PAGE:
Ohio TechAngel Funds: Success by Aligning Entrepreneur and Angel Goals


ACA interview of John Huston, angel investor, founder and manager of Ohio TechAngel Funds and ACA Chair Emeritus.  The group will host the 2014 ACA Leadership Workshop in Columbus, Ohio.

Editor’s note:  Get to know John Huston and other ACA members via periodic ACA member profiles.  If you have a great idea for this feature, please contact Sarah Dickey.

What should angels expect during the 2014 ACA Leadership Workshop in your hometown of Columbus September 17-19?

This meeting will be a great opportunity for angels to take their craft to the next level and to see the thinking and opportunities available in the Midwest. I am convinced this is the best agenda we have ever had.  I am extremely excited to have angels from throughout the North American ACA membership to fly in to Columbus and fly out energized.  I am particularly looking forward to the kickoff by Mark Kvamme, of Drive Capital which just raised a $250M VC fund focused on Midwest companies. 

How and when did you get involved in angel investing?
After ending my banking career, I thoroughly flunked retirement. I missed the excitement of working with CEOs and new ideas.  My first investment I made solo in 2000 in a life science venture.  The good news is that company is still operating.  The bad news is that after 14 years an exit is still not on the horizon.  I continued solo through 2004 but got tired of doing all the due diligence myself.  The many benefits of banding together with others on the cap table were obvious, but we didn’t have an angel group in Columbus so I thought launching one would be a fun second career.  We launched the first Ohio TechAngels Fund (OTAF) with 50 members in 2004.

What has been your favorite exit? 
So far I have enjoyed all eight of my positive exits, but my favorite is the one in which my return was infinite.  I was an advisor to a healthcare IT venture that did not need my capital.  However, the founders provided me phantom stock so when they had their lucrative exit I reaped, mathematically, an infinite return.        

What kinds of deals do you focus on for your personal investing?
I invest solely on Ohio based technology IT and life science companies which mirrors OTAF’s focus.  Today most of my investing activities come through OTAF, and our investment pace is 4 – 6 new deals a year.  I may add one or two a year outside of OTAF. 

Could tell me a little about your ACA member group / your investing history? 
Since 2004 OTAF has invested over $20 million in 45 Ohio tech companies. Designed as a series of funds, OTAF IV launched this, bringing 50 new members to our group which now totals 340.  Our members are ex CEOs and C suite officers as sell as current CEOs.  We have a wide range of ages – from 30 to 80 – and currently 50 of our members are women. 

What kind of deal or company attracts OTAF investment?
We especially like unique IT plays that are highly capital efficient, but have the most important characteristic of sincerely sharing ECG……Exit Goal Congruence.  Our group’s motto is “Turning great ideas into prized companies to build Ohio’s entrepreneurial wealth.”  Every time we have made our entrepreneurs wealthy we have exceeded our investment return hurdle rate.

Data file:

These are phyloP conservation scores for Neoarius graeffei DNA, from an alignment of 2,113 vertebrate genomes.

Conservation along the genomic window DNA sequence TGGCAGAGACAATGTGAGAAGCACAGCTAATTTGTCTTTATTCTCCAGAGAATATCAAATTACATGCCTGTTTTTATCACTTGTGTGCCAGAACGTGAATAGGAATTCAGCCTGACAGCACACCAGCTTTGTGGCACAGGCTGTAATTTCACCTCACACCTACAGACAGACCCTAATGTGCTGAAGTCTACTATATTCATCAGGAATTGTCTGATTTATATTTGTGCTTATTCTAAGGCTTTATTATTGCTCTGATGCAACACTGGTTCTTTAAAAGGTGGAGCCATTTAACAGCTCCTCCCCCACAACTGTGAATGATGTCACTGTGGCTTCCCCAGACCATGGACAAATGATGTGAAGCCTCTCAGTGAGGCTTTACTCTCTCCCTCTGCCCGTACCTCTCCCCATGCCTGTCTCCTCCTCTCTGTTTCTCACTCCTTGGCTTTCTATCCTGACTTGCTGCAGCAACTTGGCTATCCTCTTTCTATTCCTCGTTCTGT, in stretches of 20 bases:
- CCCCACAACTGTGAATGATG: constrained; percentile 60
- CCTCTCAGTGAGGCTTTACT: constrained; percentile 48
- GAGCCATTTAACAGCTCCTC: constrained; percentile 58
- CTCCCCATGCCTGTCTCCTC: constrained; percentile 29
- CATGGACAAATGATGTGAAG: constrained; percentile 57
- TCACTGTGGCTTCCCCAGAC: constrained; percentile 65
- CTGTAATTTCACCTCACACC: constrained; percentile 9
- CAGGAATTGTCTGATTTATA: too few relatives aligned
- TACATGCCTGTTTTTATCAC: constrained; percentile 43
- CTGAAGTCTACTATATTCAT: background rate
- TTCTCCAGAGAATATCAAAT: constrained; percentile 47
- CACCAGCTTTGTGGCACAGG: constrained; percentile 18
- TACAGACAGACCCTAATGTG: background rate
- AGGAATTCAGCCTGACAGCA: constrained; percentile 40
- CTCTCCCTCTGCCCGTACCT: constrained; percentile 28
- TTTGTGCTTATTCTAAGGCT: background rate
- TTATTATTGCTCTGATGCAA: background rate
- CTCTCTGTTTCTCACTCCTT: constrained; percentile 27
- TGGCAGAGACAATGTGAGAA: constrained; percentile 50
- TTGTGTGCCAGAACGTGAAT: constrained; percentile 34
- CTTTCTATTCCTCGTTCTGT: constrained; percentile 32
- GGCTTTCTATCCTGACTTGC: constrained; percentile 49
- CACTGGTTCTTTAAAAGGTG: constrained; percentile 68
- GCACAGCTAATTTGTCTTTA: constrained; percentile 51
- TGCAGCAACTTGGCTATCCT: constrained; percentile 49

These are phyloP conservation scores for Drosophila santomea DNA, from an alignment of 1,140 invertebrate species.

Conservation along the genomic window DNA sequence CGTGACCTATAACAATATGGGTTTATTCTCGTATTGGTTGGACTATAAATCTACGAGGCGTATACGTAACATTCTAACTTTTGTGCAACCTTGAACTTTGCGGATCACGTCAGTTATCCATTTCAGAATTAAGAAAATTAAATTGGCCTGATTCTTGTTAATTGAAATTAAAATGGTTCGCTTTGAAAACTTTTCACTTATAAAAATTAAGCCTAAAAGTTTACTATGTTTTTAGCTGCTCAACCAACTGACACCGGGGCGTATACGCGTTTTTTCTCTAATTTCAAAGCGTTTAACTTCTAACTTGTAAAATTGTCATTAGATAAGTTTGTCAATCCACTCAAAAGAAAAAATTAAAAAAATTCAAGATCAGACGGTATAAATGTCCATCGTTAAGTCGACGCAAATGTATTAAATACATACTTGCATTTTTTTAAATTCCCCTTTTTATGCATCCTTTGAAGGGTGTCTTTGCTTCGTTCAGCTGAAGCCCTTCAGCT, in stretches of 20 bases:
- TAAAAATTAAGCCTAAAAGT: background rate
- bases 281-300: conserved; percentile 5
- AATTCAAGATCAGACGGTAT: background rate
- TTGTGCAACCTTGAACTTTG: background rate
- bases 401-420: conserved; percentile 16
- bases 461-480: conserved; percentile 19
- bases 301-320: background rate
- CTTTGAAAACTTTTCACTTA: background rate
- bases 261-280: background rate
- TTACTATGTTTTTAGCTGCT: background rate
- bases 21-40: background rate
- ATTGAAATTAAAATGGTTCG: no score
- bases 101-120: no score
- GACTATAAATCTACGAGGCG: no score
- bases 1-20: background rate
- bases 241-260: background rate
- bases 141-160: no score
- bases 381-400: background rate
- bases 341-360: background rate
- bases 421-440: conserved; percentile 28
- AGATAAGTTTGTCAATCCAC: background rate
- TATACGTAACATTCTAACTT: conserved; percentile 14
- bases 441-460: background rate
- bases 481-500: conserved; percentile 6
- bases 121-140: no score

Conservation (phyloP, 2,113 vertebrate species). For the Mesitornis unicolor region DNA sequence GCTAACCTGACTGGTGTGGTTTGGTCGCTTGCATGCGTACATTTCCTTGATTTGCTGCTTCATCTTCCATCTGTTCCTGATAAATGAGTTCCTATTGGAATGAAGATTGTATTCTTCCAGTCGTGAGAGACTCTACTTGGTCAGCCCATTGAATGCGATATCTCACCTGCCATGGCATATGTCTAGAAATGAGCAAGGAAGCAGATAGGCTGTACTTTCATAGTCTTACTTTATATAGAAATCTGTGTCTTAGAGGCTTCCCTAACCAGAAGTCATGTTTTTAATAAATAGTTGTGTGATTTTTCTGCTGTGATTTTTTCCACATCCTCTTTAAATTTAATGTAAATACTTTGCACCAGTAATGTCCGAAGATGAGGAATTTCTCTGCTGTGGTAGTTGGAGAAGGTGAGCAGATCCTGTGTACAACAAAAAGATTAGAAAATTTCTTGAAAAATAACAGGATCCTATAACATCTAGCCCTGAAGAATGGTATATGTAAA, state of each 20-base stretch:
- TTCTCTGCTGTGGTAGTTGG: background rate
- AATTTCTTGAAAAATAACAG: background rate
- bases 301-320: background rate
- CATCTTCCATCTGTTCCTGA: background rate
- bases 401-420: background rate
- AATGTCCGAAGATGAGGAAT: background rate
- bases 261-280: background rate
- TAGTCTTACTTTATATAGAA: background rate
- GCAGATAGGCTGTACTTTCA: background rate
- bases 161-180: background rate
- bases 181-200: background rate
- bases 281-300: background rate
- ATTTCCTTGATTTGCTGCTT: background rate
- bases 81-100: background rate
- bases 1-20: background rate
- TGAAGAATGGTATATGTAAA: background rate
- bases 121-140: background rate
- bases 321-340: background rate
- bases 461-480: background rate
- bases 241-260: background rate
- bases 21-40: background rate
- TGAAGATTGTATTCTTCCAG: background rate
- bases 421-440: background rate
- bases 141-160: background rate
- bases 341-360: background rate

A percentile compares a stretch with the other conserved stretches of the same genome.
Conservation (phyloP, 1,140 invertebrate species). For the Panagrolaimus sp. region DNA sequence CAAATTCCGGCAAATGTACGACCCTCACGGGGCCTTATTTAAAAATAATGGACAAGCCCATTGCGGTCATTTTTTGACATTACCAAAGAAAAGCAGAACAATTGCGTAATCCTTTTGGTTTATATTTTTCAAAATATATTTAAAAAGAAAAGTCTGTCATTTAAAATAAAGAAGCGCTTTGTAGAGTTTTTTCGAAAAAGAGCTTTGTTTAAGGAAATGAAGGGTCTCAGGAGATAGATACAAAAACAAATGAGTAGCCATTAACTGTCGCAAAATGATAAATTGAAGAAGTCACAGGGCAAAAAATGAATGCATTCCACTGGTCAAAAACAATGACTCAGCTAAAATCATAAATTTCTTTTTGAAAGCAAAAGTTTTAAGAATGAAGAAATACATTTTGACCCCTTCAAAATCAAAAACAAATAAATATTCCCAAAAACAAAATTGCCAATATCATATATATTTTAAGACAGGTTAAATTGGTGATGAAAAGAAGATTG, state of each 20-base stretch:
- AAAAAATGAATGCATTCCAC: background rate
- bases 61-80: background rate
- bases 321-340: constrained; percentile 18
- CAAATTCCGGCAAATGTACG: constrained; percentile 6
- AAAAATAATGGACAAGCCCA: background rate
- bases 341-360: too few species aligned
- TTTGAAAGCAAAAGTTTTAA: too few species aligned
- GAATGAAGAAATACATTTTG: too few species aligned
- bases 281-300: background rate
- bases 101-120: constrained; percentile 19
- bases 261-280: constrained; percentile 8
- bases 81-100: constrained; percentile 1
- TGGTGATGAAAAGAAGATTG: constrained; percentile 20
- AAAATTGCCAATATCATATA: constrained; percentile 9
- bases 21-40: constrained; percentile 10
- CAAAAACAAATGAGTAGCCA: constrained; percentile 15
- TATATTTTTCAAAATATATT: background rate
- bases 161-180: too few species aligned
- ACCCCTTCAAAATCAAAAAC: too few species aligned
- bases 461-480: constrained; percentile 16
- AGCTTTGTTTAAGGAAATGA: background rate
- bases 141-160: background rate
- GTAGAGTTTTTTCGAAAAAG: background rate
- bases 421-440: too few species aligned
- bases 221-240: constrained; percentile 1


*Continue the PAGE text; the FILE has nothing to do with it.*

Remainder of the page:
How has the investment strategy or activity changed across the four OTAF Funds?
In our first fund we invested $150,000 with an additional $75,000 of dry powder for a maximum of $225,000 per investee.  Our fourth fund is now investing up to $500,000 per company.  This enables us to lead larger rounds, which buys more runway, which theoretically should improve our results.

What has been the impact of syndication on your deals in Ohio?  
Ohio rounds are routinely sized from $1.0M to $1.5M so syndication with the seven other groups across Oho is the standard for almost every deal. We have led most of our deals but appreciate the deal flow brought to us by Tech Columbus, North Coast Angel Funds, and Queen City Angels. 

What has changed in the way angels in your area are investing over the last few years?
Two major changes are an increased focus on capital efficiency plus more precisely sizing the rounds to enable achieving positive cash flow.  And, as I have mentioned, we work hard to ensure that the entrepreneur shares our definition of success.

What is the most important issue or trend for angels and entrepreneurs to be aware of in the next year?
I think the biggest concerns for angels are the changes in the general solicitation rules and the interpretation thereof.   These rules pose a burden to entrepreneurs with significant consequences if they run afoul of them. 

 In addition, entrepreneurs need to be aware of “Stranger Danger.”  I think that not knowing all the investors on your cap table is the biggest risk in crowdfunding.  Entrepreneurs should be wary of taking money from hobbyist angels who may not understand the odds that the venture will struggle at some point.  The only commonality among OTAF’s lucrative exits is that they all were woefully wobbly at least once.  Angels who attend Angel Capital Association (ACA) and Angel Resource Institute (ARI) events know the value of having seasoned co-investors.  

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